in-person courses, and a dedication to entertaining and

informative educational materials.

AOPA AIR SAFETY FOUNDATION:

ACCOMPLISHMENTS AND OUTREACH

4

Program


2005

2006


Combined

Safety Seminar Attendance

34,256

39,135


73,391

Live Seminars Presented

203

247


450

ASF Seminar Kit

744

267


1,011

In-Person FIRCs

5,080

4,973


10,053

Online FIRCs

5,702

6,625


12,327

Instructor Reports

384,800

399,300


784,100

Online Safety Courses

77,160

182,726


259,886

Sporty’s Safety Quizzes

127,218

236,758


363,976

Database Queries

396,473

279,733


676,206

Publication Downloads

313,536

350,021


663,557

DVD Mailings

46,956

223,676


270,832

Year Totals

1,392,128

1,723,661

3,115,789

ASF Receives Safety Award

At AOPA Expo in 2006, FAA Administrator

Marion Blakey presented AOPA Air Safety

Foundation with the first ever Thomas H.

Wardleigh award for continuing leadership

and advocacy to improve aviation safety.


AOPA AIR SAFETY FOUNDATION:

PLANS AND OUTREACH

5

THE 2006 SAFETY AND PHILANTHROPY REPORT



GPS Courses

Two of the most popular courses in the

Online Safety Center are the VFR and

IFR GPS courses. Each running 45 to 60

minutes, the courses give pilots valuable

working knowledge of common GPS

functions for VFR and IFR operations.

The 


GPS for VFR Operations course tells

pilots the dos and don’ts of VFR usage

and provides valuable tips for smooth

in-flight operation. 

GPS for IFR

Operations delves into how and when to

use vital instrument approach proce-

dures built into the units as well as

important “gotchas” to be avoided.

Both courses were made possible by

generous contributions from Mr. and

Mrs. Gregory Kozmetsky.

2007 Programs and Iniatives

We plan a number of new and expanded programs 

for 2007 including:

Research On Aging Pilots and Airplanes: As pilots

and airplanes grow older, we are expanding multi-year

research initiatives into the special safety and training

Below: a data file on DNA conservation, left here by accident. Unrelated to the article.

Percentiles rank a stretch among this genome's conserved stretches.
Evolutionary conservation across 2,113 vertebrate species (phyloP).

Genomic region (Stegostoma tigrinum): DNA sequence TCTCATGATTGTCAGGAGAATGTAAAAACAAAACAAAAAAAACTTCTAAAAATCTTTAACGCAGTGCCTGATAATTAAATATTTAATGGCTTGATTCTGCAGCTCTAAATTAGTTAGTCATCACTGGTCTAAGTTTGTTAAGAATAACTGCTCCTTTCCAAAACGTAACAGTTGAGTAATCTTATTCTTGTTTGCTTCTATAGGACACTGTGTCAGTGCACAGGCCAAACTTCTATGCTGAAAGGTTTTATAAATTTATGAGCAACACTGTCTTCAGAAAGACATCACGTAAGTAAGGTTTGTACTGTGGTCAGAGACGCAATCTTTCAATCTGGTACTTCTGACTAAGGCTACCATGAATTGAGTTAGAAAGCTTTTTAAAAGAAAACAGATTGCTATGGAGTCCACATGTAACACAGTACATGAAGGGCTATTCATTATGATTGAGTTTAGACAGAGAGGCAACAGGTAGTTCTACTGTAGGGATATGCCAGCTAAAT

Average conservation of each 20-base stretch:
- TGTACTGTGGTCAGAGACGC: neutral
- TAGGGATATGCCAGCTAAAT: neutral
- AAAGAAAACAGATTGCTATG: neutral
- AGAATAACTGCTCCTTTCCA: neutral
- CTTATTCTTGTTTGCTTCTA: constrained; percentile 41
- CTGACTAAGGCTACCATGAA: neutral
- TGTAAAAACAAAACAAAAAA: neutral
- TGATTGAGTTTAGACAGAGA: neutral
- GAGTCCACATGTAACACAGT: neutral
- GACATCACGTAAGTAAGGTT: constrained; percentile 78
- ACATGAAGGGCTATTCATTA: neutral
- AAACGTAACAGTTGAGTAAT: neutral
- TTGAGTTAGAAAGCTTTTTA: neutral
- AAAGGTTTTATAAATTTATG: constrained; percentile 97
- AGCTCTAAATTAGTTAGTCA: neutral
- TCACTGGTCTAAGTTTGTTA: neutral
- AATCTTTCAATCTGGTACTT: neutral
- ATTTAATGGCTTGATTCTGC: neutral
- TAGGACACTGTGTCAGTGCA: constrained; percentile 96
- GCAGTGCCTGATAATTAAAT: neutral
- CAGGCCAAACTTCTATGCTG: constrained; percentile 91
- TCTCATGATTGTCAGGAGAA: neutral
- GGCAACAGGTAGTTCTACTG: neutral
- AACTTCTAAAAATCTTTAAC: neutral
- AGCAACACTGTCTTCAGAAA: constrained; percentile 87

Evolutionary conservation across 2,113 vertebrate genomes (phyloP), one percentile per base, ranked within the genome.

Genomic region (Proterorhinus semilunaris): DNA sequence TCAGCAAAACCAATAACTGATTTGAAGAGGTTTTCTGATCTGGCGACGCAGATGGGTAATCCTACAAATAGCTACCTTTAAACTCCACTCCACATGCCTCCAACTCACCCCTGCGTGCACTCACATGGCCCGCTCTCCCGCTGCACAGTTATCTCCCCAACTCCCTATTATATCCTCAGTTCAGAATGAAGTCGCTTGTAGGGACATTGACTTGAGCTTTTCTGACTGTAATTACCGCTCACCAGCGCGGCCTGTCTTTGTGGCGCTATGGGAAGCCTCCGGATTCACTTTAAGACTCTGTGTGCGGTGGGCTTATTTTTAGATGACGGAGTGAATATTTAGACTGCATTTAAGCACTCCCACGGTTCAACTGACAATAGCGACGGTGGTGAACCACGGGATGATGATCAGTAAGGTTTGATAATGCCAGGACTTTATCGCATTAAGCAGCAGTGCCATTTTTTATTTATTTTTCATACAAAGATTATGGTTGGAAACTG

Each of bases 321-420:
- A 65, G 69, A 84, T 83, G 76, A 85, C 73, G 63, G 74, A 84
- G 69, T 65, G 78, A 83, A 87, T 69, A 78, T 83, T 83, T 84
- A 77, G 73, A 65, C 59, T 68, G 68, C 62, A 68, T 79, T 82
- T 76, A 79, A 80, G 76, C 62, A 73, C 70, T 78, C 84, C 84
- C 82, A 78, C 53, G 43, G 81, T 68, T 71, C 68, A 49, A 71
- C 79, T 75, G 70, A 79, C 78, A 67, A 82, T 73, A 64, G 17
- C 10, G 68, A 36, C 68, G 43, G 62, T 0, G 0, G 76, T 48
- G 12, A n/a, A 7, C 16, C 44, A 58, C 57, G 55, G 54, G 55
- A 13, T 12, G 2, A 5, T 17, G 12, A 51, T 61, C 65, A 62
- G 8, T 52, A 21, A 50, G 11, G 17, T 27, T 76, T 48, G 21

considerations related to both pilots and aircraft.



DVD Mailings: Because many accidents involve poor

pilot decision-making, not lack of skill, we will contin-

ue sending a free DVD about decision-making to all

newly rated private and instrument pilots in 2007.  In

time for spring, all IFR pilots will receive a Weather

Wise: Thunderstorms & ATC DVD from ASF.

New Interactive Courses: One new product, called

Landmark Accidents will allow pilots to learn from the

mistakes of others. Online accident case studies will

allow pilots to dissect individual accidents and explore

what should have been done differently.



Weather Hazard Education: We will enhance the

Weather Wise online series with subjects including

icing and thunderstorm avoidance.



New Online Courses: Among the new online safety

courses are seminars on maneuvering flight and

emergency proceedures. These will be added to the

AOPA Air Safety Foundation’s Web site in 2007.

Accident Forgiveness

All pilots know that safety training pays dividends in

increased awareness of how to manage the risks of fly-

ing. And now with AOPA Air Safety Foundation safe-

ty courses, it can pay off literally.

Introduced at AOPA Expo in 2006, the free Accident



Forgiveness and Deductible Waiver Enhancement

program encourages regular safety education.

Available on select policies underwritten by participat-

ing aviation insurance companies, this valuable cover-

age enhancement waives a portion of the policy's

deductible in the event of an accident claim. Even

better, it can prevent the policy renewal rate from

increasing as a result of the accident.

Most Online Safety Center courses and live AOPA Air

Safety Foundation seminars qualify for the above pro-

gram, as well as for FAA Wings credit.


7

It is gratifying to see the results of donor contributions and the fine

work of the AOPA Air Safety Foundation staff. Each year we reach

more pilots with vital safety information and the GA accident rate has

continued its downward trend. We cannot become complacent. Every

pilot—from the new private pilot to the high-time ATP—needs to

continue safety education. In that regard we are all “student” pilots.